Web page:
KIFF finding its distinct voice

Monzurul Huq
Thursday, October 26th, 2017


KIFF 2017 Taiwanese participant Yinfu receiving the original work award

 

In Japan film festivals are often seen by outsiders as a congested pack where each try hard to get its distinct voice heard far and wide. However, except for a handful of festivals like the Tokyo International, the majority of forty plus film festivals end up being also in the group that failed to attract wide attention of the media or general audience. Hence, for a new festival to make a breakthrough is extremely difficult. This is precisely the reason that when the city of Kyoto decided to launch a brand new international film festival in 2014, there was widely held apprehension about its success. Kyoto is the birthplace of Japanese film and many of the earlier pioneers of Japan’s celluloid world were closely linked to the city. Despite that glorious background, an earlier attempt to match that success in arranging a film festival did not work out well. However, now with the gap of four years, the organizers of the new festival have proven beyond doubt that whatever apprehension outsiders might have needs to be reassessed. The fourth Kyoto International Film and Art Festival (KIFF), which was wrapped up in Japan’s cultural capital on October 15, can easily be seen as a role model of what kind of festival is needed for making a breakthrough in this fast changing time of a new ear.

 

As the name suggests, the festival gathers films and other forms of arts under a common banner. The idea deviates from the conventional understanding of film festivals in various ways, including how to judge and reward the works submitted for competition categories. The fourth attempt this year was a dazzling display of various forms of art and culture that had shown clearly how the film industry of the twenty-first century is to move forward facing new challenges while continuing the preservation of the best from the past. Unlike many of the film festivals around the world, KIFF does not follow the same model of judging and awarding best films from the whole list off submitted titles. There are of course a number of awards that KIFF announces during the festival. However, all these awards are essentially for honoring those who have made significant contribution in film and art throughout a long period of their career, and also for encouraging the rising talents to continue producing works of significant depth. Hence, the idea of the festival is more of establishing a link between that past and the future, and thus paving the way for art and films to evolve at a time when different forms of new media are having a far reaching impact on our perception of art and culture. This is probably what the organizers had in mind when they thought about adding one more film festival in the packed list and the passage of time has clearly proven their ability to bring something new.

 

The four-day film festival had a total of 101 films screened at various locations of the city and 500 art works were also exhibited. The show had attracted more than 330,000 audiences. KIFF has two distinct awards that are very closely linked with the history of Japanese films. The festival has inherited Shozo Makino award from the earlier attempt and this award is given to a filmmaker as recognition for valuable contribution the person has made in the development of Japanese cinema. Shozo Makino was a Kyoto-born film maker who is regarded as the father of Japanese cinema. The award, thus, also stands as a token of respect to the person who had played crucial role in helping Japanese film industry finding its distinct identity. Producer Jiro Shindo was this year’s recipient of the award. The second award is in the name of Toshiro Mifune, one of the best known Japanese movie stars of all time, and is given to an actor who has made significant international contribution to cinema. Actor Tadanobu Asano was chosen for this year’s award. Both the awards were announced at the opening ceremony of the festival with the presence of winners.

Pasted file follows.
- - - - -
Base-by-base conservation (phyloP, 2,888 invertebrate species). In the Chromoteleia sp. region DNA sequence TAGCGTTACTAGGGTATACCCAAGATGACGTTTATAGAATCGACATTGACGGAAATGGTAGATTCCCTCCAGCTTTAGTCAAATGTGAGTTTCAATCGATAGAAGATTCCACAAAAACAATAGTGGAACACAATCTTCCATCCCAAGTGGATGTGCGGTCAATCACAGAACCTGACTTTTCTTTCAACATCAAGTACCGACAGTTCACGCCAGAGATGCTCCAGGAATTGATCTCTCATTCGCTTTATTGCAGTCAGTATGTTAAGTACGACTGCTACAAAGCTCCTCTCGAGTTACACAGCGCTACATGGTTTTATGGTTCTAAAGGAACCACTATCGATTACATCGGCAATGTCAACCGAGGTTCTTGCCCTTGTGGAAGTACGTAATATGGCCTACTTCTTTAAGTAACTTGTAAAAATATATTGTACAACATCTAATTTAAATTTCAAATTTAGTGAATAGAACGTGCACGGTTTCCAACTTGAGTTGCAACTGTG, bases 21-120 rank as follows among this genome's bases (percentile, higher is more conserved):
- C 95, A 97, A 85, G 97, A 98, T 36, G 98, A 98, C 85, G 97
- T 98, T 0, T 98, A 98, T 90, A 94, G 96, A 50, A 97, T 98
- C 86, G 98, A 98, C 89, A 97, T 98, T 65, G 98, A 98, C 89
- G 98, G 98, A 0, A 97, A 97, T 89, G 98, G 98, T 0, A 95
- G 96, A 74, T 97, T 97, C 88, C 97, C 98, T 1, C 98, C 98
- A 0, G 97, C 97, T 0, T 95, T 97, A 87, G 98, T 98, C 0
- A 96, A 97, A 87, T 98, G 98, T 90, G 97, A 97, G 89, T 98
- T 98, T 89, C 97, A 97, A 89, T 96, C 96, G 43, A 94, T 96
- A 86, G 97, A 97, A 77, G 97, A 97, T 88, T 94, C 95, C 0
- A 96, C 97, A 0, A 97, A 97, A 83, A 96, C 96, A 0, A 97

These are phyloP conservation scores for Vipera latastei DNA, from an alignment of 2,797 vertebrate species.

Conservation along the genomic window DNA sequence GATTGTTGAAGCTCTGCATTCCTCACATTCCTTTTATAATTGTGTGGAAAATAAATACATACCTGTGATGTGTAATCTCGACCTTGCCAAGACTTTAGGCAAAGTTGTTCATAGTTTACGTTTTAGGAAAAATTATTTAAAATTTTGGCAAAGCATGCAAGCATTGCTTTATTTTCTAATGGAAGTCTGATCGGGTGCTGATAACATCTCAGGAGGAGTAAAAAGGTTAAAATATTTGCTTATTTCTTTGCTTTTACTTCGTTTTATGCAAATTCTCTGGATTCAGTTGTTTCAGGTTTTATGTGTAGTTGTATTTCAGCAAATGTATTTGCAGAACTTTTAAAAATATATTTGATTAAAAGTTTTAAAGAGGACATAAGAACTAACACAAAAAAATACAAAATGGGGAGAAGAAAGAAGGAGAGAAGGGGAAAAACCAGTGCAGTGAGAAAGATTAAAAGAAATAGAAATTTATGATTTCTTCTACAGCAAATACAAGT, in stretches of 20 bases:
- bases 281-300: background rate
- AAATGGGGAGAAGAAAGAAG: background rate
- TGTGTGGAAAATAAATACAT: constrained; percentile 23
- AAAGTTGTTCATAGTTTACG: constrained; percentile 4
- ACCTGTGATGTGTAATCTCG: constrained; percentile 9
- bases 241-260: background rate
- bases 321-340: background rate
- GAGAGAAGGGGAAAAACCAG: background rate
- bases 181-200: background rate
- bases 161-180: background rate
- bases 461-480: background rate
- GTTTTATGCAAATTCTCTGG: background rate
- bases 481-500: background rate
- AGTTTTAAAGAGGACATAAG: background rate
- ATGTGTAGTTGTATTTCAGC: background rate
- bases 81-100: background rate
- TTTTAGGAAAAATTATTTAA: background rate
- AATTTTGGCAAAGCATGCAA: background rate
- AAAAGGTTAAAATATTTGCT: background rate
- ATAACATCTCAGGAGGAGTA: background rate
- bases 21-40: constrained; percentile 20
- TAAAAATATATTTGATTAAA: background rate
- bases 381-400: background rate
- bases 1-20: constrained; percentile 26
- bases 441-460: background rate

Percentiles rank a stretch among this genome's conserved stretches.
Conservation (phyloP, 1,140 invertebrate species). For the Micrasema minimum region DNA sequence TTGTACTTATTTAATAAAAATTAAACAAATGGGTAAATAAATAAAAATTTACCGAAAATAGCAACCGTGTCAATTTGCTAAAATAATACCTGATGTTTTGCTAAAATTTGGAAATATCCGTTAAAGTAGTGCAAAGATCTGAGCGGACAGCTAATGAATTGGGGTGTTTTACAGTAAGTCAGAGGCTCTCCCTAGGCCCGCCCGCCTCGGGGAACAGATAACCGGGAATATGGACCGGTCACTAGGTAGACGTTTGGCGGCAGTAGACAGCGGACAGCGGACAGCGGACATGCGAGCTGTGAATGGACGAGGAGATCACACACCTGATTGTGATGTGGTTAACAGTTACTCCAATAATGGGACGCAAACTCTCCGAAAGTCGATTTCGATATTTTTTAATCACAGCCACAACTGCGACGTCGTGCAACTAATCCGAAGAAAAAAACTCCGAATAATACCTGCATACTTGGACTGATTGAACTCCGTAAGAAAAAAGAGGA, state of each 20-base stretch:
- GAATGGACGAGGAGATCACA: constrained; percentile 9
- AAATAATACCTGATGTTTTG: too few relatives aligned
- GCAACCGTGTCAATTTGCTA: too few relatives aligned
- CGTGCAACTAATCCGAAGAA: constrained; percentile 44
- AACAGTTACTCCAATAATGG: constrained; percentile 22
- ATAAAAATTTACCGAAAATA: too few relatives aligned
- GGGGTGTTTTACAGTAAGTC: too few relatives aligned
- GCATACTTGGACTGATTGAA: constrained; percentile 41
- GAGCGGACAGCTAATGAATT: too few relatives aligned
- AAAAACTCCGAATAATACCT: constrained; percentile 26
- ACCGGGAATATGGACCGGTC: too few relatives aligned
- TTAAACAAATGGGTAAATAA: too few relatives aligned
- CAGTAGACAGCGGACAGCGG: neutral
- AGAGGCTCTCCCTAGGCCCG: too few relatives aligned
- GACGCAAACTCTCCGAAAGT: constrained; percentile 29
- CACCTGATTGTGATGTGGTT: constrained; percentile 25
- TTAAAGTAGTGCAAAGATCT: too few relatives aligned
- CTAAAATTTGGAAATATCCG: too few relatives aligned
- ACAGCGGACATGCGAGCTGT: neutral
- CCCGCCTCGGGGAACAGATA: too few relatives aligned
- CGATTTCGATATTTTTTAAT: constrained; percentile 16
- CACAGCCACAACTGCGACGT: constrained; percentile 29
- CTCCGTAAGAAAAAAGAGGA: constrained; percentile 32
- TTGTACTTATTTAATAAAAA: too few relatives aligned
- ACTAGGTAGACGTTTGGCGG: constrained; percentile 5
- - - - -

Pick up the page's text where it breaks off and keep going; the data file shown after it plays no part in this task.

An important part of KIFF is its Creator’s Factory that looks for upcoming talents and encourages them by bestowing special awards from a long list of submitted works. Four upcoming talents were chosen for this year’s award.  The festival is organized by Japan’s leading entertainment company Yoshimoto Kogyo and the organizer also has taken an important initiative to award winners of its Original Work Development Project. The project aims at finding the best young manga, novel and non-fiction writers and is open to Japanese and foreign applicants. 463 submissions were received for this year’s contest and 23-year old young Taiwanese Yinfu was chosen as winner of 300,000 yen prize for his submission “Dolls”, a manga story reflecting the love between a parent and a child.

 

KIFF also keeps in mind the social role that films are to play. Two different forms of displays reflected that idea and carried the message to the audience. On the concluding day of the festival, renowned director Kaizo Hayashi presented two of his short films from the planned trilogy focusing on the life inside the exclusion zone of the crippled Fukushima nuclear power plant. The first of the two films, Good Year,  depicts the loneliness of the area, while the second piece Life focuses on the death of an old man who continued living there defying the evacuation order.

 

Earlier, a two part screening event focusing on United Nations Sustainable Development Goals through comedy and laughter was organized by the event organizer as part of an awareness campaign. Through such innovative ideas and unique initiatives KIFF was able to proof that the festival is going to make its own mark in the world of films and arts.

 

(Tokyo, October 22, 2017)

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